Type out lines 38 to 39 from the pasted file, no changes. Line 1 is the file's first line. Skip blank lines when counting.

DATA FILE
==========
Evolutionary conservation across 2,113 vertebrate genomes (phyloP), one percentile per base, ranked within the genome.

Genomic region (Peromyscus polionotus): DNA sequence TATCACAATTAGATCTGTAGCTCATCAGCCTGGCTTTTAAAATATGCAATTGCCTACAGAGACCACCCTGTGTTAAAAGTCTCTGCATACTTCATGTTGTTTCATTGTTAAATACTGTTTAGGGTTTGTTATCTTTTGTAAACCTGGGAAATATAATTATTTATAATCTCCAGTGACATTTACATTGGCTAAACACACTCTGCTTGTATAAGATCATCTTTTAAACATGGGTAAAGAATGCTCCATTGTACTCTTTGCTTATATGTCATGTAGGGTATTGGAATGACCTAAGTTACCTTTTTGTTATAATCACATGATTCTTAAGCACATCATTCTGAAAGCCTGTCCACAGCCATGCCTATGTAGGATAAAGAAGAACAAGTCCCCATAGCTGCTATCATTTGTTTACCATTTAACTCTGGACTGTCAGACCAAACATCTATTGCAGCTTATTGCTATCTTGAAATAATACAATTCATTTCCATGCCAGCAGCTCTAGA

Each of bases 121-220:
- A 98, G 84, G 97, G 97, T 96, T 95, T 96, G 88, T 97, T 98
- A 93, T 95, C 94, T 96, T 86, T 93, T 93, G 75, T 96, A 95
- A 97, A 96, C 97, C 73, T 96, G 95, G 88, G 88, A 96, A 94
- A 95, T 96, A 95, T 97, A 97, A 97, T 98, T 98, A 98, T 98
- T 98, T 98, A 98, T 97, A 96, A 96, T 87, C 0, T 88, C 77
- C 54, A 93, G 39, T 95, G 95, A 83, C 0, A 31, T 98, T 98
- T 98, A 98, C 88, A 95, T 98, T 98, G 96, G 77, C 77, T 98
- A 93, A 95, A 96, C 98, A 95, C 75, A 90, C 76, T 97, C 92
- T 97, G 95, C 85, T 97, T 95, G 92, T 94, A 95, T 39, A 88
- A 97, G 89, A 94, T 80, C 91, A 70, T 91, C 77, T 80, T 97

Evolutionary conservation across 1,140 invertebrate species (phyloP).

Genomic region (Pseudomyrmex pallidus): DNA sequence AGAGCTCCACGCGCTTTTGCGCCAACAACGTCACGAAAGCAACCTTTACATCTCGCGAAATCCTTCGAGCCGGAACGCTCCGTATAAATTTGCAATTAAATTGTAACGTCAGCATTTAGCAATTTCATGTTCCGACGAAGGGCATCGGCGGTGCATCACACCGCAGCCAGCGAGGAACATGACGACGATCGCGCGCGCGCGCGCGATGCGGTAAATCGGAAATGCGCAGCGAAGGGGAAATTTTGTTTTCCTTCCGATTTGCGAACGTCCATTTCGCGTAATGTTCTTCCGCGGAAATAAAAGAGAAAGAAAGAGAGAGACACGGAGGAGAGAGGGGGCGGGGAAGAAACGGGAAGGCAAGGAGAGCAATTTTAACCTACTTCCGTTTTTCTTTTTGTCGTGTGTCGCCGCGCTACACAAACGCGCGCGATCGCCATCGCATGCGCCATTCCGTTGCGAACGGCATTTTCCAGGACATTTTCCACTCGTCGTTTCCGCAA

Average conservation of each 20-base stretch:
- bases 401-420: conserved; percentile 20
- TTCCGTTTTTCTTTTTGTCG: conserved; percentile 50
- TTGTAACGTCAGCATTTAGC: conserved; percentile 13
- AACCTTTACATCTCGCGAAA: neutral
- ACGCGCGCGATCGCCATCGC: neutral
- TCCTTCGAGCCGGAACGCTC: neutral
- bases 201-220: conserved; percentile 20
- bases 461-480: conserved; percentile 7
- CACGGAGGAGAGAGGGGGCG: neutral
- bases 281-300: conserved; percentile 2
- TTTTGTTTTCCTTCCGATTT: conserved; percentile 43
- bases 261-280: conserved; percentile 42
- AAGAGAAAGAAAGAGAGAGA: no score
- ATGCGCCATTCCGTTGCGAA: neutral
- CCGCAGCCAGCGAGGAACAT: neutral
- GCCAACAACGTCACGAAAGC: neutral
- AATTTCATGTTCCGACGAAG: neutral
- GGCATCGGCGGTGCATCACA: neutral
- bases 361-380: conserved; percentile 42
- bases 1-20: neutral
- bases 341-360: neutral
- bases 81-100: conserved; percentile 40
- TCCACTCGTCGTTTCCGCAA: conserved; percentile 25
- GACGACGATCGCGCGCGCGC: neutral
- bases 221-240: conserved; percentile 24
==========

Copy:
- bases 81-100: conserved; percentile 40
- TCCACTCGTCGTTTCCGCAA: conserved; percentile 25